Back

How Businesses Use Sensory Marketing to Influence Buying Decisions

These days, marketers are all abuzz about sensory marketing.  If you haven’t heard of it before, sensory marketing can be defined as marketing that is designed to appeal to more than just 1 sense.  It is believed that by appealing to multiple senses, the consumer is more likely to be influenced on a subconscious level.   Curious as to how it works?  Below we offer up some examples of sensory marketing in action:

  • Swimming, Anyone?  For many people, the smell of pool chlorine is an enjoyable scent.  Wanting to take advantage of that, Holiday Inn actually creates that smell by adding a bucket of powder to the air system!  Additionally, the hotel chain pumps in the smell of roses for weddings and leather for business functions.
  • Everyone Loves Chocolate.  UK-based Royal Mail wanted to convince 6,000 advertisers to increase their spending on direct mail.  To do so, Royal Mail sent each of these individuals a personalized letter made of chocolate, encouraging recipients to taste, touch, and smell the letter.
  • Smooth as a Baby’s Bottom.  Johnson’s baby lotion deliberately designs their packaging to have a soft texture to transmit the lotion’s primary benefit to consumers.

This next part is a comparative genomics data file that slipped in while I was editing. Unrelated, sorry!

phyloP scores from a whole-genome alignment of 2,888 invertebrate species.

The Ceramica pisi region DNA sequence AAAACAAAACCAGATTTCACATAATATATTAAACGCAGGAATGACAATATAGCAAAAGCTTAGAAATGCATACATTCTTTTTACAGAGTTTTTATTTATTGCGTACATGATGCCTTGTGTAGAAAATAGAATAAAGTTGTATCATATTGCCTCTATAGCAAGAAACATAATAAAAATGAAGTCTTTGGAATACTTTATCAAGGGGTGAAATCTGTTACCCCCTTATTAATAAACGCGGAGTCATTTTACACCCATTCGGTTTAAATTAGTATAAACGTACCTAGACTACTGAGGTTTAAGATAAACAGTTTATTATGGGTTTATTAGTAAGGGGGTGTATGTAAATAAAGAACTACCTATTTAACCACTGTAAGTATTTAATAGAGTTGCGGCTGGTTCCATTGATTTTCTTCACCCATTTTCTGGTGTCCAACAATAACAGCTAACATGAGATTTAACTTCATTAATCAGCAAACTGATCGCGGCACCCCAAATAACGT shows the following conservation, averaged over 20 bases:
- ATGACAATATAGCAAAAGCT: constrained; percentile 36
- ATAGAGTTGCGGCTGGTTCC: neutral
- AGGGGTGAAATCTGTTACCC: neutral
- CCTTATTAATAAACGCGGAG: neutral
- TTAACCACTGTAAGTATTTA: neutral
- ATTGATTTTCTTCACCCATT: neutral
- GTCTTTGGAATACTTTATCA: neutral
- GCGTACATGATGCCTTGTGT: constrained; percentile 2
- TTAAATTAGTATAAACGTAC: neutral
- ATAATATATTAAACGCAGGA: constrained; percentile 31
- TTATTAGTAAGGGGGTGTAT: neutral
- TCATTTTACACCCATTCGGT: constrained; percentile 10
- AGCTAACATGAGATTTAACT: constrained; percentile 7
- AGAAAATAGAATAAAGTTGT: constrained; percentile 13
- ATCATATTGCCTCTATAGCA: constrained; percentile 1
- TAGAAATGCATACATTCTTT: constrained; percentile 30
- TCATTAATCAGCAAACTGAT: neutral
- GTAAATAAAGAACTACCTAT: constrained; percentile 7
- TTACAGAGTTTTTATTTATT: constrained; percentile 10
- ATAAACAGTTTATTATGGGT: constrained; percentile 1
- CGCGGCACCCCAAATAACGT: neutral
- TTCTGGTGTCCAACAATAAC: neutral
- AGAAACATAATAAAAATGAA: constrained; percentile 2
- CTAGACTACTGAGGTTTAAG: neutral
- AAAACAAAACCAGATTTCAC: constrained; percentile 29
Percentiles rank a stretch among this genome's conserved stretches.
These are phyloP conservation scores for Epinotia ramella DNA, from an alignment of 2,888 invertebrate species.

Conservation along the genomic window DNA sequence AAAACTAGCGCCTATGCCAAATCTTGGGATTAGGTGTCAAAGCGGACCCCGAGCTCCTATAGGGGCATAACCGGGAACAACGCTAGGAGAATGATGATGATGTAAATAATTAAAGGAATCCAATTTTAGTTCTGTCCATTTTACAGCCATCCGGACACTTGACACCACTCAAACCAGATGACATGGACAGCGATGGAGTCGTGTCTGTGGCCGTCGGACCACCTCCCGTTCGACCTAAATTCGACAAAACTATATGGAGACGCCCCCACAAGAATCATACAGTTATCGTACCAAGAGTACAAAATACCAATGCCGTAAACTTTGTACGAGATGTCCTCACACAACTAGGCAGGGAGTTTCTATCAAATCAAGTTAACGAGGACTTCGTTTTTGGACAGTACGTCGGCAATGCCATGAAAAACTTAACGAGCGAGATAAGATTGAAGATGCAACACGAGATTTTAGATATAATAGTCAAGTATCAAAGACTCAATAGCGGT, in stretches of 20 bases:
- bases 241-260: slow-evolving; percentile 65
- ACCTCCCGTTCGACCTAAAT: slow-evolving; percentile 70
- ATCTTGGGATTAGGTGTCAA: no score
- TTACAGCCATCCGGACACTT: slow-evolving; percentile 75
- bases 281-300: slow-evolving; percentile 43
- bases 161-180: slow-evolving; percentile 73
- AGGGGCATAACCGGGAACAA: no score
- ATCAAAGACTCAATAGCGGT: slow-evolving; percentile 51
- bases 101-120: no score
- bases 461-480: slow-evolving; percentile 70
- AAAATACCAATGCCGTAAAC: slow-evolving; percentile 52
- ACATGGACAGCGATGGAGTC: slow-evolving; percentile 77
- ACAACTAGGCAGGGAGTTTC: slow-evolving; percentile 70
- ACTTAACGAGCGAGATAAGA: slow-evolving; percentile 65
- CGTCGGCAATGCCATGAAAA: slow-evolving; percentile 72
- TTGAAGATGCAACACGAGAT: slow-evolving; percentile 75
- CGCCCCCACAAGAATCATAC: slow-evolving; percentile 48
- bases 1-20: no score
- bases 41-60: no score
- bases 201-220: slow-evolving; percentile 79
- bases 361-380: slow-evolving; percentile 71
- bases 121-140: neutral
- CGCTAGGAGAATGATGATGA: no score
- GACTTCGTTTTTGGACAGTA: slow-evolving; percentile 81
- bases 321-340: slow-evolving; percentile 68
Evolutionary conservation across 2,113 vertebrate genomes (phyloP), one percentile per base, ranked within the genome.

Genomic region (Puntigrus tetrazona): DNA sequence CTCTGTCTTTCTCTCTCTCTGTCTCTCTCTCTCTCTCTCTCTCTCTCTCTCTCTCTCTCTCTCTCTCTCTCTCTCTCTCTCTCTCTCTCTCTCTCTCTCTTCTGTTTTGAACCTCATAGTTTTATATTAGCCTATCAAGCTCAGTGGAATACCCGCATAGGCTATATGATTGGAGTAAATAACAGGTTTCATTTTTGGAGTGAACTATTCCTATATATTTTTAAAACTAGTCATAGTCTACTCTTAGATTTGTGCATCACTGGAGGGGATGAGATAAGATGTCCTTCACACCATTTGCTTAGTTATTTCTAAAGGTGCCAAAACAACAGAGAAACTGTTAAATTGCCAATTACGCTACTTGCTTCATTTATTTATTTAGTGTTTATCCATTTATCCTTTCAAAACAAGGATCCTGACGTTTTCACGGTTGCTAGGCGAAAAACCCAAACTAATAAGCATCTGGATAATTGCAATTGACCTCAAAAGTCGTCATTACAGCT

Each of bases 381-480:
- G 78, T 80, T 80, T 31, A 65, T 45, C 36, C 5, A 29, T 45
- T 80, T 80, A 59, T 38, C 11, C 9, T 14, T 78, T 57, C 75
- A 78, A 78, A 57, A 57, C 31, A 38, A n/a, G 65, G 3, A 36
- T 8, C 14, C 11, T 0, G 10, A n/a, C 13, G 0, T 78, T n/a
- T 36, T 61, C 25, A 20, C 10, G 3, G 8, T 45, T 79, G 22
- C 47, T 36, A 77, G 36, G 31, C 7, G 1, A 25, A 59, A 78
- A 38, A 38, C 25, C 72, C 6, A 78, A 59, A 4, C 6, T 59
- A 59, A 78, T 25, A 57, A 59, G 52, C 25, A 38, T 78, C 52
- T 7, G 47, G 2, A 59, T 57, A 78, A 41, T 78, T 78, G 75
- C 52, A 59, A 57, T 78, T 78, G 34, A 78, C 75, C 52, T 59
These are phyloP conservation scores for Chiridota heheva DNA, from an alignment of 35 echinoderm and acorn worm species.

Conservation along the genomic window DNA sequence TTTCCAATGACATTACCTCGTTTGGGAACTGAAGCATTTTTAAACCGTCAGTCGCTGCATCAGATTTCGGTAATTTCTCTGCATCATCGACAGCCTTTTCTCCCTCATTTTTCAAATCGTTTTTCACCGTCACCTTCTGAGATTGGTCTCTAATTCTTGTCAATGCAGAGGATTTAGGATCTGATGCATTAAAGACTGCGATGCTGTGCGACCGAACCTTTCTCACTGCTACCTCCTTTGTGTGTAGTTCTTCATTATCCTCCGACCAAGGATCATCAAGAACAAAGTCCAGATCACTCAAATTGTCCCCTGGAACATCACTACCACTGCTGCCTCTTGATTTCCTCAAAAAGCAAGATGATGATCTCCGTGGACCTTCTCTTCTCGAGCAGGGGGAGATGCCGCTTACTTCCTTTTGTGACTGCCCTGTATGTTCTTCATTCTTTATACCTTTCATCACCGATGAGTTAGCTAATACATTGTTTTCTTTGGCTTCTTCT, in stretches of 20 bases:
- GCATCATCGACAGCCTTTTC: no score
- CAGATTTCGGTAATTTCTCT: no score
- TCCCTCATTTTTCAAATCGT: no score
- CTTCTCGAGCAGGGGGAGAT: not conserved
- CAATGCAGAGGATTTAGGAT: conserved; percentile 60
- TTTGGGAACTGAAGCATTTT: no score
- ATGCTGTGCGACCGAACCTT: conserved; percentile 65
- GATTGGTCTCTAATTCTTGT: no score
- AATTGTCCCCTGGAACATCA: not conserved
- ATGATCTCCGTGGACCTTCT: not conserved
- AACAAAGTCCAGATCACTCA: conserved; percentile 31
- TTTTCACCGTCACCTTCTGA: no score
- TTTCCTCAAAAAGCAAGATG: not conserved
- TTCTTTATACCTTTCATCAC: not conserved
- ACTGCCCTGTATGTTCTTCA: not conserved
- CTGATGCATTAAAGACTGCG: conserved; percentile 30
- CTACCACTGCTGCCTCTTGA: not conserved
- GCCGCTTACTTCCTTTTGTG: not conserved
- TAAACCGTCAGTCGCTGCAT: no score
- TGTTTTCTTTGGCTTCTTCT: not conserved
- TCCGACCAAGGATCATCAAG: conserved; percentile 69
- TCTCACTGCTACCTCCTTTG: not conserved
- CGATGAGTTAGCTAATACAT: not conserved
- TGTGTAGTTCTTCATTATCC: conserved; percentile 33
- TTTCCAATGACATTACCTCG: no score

• Retailers Have the Beat.  While there is no singular type of music that all retailers use, most of them rely on music to subtly influence buyers.  Abercrombie and Fitch, for example, uses loud, upbeat music with a heavy bass to appeal to teens.  On the other hand, Victoria’s Secret plays classical music to create an impression of upscale exclusivity. 
  • Marlboro Gets Creative.  Marlboro—which has been banned from advertising in many parts of the world—has been forced to rely on a more subtle marketing approach.  The company is known to invest in the atmosphere of bars by including popular motifs associated with their brand identity:  images of horses, mountain-shaped seats, pictures of racing cars (Marlboro sponsors racing events), etc.